Towards the end of this fascinating study, Heather Shore reflects on the difficulty of ‘trying to uncover or reconstruct something that does not exist in a concrete form’ (p. 192). For Shore, the ‘underworld’ is a ‘cipher’, through which the press, the police, the government, and the wider society represents, and tries to understand, crime as a social problem.
Gary Gerstle’s Liberty and Coercion is a tour de force account of American governance that manages to survey the chronological and geographical breadth of US history with a judicious depth of precise detail and example.
For the past five years, American historians have been knee-deep in the American Civil War. The 150th anniversary of this historical moment has brought on a deluge of writing on the subject; an exhilarating, exhausting experience. A mountain of work on the war now strains already groaning library shelves. The result, however, has yielded some surprises.
Julie-Marie Strange’s study of Victorian and Edwardian fatherhood begins with a question. In her 1908 collection of essays, M. E. Loane, a district nurse, asked, ‘Is the working-class father as black as he is painted?’ (p. 1). It is this question that animates the exploration of the problematic narratives and stereotypes of fatherhood in the 19th and early 20th centuries that follows.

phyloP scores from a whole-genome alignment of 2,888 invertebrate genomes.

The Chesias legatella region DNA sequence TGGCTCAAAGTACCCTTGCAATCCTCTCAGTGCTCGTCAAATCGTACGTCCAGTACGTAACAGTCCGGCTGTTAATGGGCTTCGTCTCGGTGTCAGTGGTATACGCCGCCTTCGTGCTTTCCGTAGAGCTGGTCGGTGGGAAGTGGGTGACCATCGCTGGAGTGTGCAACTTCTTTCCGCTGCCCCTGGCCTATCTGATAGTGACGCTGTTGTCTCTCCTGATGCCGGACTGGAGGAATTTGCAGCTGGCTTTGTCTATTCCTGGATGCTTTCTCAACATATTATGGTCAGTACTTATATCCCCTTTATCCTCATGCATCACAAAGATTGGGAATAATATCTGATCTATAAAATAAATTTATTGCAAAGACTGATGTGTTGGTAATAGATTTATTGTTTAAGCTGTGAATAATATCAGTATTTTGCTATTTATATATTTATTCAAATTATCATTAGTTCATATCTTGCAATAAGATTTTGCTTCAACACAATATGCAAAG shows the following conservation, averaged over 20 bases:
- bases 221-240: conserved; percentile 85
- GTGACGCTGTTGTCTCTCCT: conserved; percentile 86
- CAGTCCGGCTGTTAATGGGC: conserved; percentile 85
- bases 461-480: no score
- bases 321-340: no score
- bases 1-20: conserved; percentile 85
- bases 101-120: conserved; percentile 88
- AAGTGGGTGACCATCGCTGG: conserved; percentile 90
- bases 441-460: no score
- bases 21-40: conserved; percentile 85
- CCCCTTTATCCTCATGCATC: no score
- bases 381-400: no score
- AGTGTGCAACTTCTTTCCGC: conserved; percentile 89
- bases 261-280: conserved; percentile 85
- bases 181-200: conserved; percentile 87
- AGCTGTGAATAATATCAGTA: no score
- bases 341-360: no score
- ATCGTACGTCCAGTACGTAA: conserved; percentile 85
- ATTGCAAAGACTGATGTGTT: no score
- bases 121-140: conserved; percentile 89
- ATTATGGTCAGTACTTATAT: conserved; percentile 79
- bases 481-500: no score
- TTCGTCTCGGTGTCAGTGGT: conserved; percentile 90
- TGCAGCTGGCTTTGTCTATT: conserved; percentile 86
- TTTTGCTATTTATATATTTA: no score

A dimension that has been either obscured or silenced in discussions of the First World War is that of the networks of intellectuals and activists who protested against this global conflagration.
John Dee is a name that often conjures up images of shady spells muttered in dark rooms with bubbling potions, but the exhibition at the Royal College of Physicians, titled Scholar, Courtier, Magician: the Lost Library of John Dee seeks to offer a view of Dee as an articulate, extremely well-read, educated man.
The current trend in history publishing for a ‘one stop shop edition’ of essays on a particular subject, variously entitled ‘Handbooks’ or ‘Companions’, is a welcome addition for teachers and students of history alike.
We all now realise that fascism was a very serious business indeed, and historians have been treating it seriously for some time, even its maligned claim to be totalitarian. Historians have also moved way beyond the still lingering popular perception that Italian Fascism was somehow less radical, less totalitarian, less ‘fascist’ than German Nazism.
Over the past 30 years a growing body of scholarship has sought to analyse the visual and material dimensions of British politics in the 18th and 19th centuries.
King Henry VIII’s quarrel with the papacy over the annulment of his almost 24-year marriage to Catherine of Aragon is familiar to both popular and historical audiences. What is less well known is that papal interference in royal marriages dates as far back as the Carolingian era, although the tools popes used to defend the indissolubility of marriage evolved over time.